Blood, toil, tears and sweat

JJMoon Diary
Barry and Margaret Wilmshurst
Sun 18 Dec 2011 14:43
No blood, nor tears for that matter, but there might have been and there has been plenty of toil and sweat.
Mags went back to France to sort out the Ferney-Voltaire house between tenancies.  There was no serious damage or major repair work to be done but after five years of occupation by a family with young children there was much cleaning and polishing, buffing and sweeping and numerous small jobs each requiring the attention of a skilled artisan, as well as admin. in connection with the change of tenants.  The work was hard and the organisation demanding and after seven weeks the mate was mighty glad to get back to the boat for a rest.  I followed her to Europe later and spent three very enjoyable weeks with relatives and friends before joining Mags in France.  Quite early in the piece we had a long weekend together to participate in a family gathering near Bath and towards the end we were able to spend some time with the new tenants, which was enjoyable and very encouraging.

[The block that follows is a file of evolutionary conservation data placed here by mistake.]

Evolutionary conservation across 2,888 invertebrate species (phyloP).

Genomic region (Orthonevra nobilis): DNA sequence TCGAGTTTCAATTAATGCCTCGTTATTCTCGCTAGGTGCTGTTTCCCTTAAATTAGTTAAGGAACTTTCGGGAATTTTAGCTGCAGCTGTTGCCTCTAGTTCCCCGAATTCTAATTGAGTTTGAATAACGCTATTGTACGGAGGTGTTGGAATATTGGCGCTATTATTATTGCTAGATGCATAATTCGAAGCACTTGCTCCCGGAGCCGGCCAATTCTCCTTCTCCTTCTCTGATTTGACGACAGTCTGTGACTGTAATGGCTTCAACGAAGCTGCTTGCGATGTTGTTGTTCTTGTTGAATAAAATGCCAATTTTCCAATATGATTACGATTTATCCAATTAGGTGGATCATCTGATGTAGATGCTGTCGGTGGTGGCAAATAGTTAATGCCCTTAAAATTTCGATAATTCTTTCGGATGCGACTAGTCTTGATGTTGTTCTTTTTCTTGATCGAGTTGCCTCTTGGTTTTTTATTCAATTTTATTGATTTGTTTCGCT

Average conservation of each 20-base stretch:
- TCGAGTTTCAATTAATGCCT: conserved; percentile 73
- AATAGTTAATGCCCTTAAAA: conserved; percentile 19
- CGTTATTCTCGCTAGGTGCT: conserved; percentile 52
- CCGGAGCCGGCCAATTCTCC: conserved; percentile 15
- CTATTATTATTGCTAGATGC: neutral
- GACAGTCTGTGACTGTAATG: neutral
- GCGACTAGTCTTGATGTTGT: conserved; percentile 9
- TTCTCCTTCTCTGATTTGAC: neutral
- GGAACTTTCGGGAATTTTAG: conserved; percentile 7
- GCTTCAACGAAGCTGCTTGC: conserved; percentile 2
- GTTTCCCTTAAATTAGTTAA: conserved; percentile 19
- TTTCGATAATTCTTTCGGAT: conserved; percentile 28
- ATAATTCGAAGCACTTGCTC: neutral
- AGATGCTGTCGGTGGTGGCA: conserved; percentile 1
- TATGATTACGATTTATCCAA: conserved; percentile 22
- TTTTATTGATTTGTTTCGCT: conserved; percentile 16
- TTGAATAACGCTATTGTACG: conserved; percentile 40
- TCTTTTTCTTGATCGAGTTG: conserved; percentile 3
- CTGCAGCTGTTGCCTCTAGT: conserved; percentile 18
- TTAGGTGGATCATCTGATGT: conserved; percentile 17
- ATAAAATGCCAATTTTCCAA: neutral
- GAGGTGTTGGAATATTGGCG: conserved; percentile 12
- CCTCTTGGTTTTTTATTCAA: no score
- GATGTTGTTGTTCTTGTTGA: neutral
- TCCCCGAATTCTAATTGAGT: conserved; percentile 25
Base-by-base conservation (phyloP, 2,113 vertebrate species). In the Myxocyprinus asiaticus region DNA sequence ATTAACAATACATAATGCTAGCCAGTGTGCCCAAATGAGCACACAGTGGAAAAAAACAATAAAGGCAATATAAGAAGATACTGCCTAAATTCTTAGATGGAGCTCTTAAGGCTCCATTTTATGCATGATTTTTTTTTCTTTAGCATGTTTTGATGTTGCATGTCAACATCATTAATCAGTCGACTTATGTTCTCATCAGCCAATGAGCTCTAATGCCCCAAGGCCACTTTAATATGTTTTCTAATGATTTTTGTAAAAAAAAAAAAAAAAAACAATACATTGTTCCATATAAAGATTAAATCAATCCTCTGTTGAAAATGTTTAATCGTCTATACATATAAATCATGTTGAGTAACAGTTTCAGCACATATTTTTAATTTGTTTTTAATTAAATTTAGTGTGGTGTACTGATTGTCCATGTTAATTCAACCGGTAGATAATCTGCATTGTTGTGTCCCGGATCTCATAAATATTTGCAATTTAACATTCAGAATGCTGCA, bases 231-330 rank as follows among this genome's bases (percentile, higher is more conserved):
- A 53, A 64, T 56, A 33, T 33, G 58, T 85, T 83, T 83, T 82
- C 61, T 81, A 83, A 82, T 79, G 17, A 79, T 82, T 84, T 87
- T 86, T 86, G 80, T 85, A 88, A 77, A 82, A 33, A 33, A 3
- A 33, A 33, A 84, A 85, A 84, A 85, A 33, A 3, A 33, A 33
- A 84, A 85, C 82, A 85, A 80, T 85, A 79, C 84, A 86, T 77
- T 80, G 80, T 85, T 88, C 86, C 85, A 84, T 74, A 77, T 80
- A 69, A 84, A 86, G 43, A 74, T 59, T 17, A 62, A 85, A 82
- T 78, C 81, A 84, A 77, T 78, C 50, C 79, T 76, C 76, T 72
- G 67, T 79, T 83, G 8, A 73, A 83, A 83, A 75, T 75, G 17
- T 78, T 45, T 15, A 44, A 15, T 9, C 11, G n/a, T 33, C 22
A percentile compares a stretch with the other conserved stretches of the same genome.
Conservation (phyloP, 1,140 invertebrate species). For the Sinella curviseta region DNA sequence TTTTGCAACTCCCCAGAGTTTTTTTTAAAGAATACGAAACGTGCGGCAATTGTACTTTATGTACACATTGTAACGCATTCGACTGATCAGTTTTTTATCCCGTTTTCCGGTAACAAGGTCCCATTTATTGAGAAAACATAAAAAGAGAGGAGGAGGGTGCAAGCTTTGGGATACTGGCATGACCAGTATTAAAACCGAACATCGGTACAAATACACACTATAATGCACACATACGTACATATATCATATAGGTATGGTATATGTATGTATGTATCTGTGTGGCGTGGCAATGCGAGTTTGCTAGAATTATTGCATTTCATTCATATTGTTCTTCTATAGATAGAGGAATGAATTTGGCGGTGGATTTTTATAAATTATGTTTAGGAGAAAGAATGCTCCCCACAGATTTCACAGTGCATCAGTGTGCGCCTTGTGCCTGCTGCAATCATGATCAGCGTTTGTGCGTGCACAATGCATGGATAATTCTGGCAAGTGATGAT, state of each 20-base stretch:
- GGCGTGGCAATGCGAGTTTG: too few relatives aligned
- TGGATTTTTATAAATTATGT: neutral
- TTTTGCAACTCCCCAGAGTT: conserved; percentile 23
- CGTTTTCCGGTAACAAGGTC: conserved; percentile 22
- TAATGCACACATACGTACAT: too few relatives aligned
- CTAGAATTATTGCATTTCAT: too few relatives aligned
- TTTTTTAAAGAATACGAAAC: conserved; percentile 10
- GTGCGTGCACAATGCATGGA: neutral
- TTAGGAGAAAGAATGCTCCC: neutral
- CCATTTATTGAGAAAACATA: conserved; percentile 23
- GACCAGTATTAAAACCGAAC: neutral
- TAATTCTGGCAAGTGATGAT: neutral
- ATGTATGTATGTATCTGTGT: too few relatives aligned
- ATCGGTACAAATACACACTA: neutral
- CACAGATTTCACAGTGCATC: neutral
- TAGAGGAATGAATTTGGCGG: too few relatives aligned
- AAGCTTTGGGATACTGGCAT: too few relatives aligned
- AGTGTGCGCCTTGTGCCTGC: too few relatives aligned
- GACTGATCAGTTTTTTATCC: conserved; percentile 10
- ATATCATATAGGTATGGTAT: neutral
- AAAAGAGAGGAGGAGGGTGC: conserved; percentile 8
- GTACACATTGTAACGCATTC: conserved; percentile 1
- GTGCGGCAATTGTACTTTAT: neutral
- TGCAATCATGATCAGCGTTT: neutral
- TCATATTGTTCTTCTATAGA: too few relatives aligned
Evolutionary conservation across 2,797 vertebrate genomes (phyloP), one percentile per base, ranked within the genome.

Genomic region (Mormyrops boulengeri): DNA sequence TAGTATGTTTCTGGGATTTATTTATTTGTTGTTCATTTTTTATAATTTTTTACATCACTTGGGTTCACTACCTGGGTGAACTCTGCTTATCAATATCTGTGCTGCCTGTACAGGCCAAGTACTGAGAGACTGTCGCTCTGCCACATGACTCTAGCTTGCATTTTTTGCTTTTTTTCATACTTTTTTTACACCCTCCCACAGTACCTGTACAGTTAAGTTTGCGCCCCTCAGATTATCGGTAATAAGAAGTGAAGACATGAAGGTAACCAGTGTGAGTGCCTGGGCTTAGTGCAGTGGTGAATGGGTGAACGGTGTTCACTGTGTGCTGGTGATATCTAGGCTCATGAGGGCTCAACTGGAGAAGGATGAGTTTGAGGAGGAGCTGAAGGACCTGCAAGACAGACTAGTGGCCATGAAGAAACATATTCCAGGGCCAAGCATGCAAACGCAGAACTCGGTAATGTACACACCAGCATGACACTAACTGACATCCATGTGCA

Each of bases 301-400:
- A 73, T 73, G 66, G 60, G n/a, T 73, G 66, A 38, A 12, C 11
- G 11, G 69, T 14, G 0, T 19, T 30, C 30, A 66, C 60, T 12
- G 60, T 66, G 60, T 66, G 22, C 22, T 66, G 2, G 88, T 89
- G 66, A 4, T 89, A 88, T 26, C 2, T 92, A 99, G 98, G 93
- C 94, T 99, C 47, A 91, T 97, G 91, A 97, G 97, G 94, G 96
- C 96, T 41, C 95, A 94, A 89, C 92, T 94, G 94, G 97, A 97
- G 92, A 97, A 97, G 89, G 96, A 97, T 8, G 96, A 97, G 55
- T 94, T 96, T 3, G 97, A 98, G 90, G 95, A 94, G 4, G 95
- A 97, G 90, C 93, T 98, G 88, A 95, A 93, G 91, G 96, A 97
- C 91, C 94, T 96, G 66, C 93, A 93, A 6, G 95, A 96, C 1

Having got back to Rebak we had a few days to readjust and prepare JJ Moon and ourselves for the trip to Phuket, mainly to have a couple of solar panels fitted.  We expect to spend many days at anchor in the next 18 months and we want to reduce the running time of the generator and main engine.  I have been a bit of a sceptic about solar panels up to now, believing that you don’t get much bang for your buck but most of our friends out here swear by them and I have changed my tune.
The days were not very relaxing, for one thing Mags’ computer went on the blink, although we found a very competent Mr Fang who diagnosed the trouble (dying hard drive) and got it going again temporarily.  We left our mooring on Saturday December 3 rather later in the day than intended because when we rang the harbour master at Telaga, an hour north up the coast to check whether he was there for checking out purposes we found he wasn’t.  So we had to dash ashore and take a taxi into Kuah town to check out at the main ferry jetty.  Time consuming and a nuisance.  On the previous occasion I had spoken to an immigration officer he advised me always to do the business at Telaga but I guess he had no knowledge or control over the movements of the harbour master.  We motored to the nearest sheltered anchorage, about 25 miles away and enjoyed a peaceful night.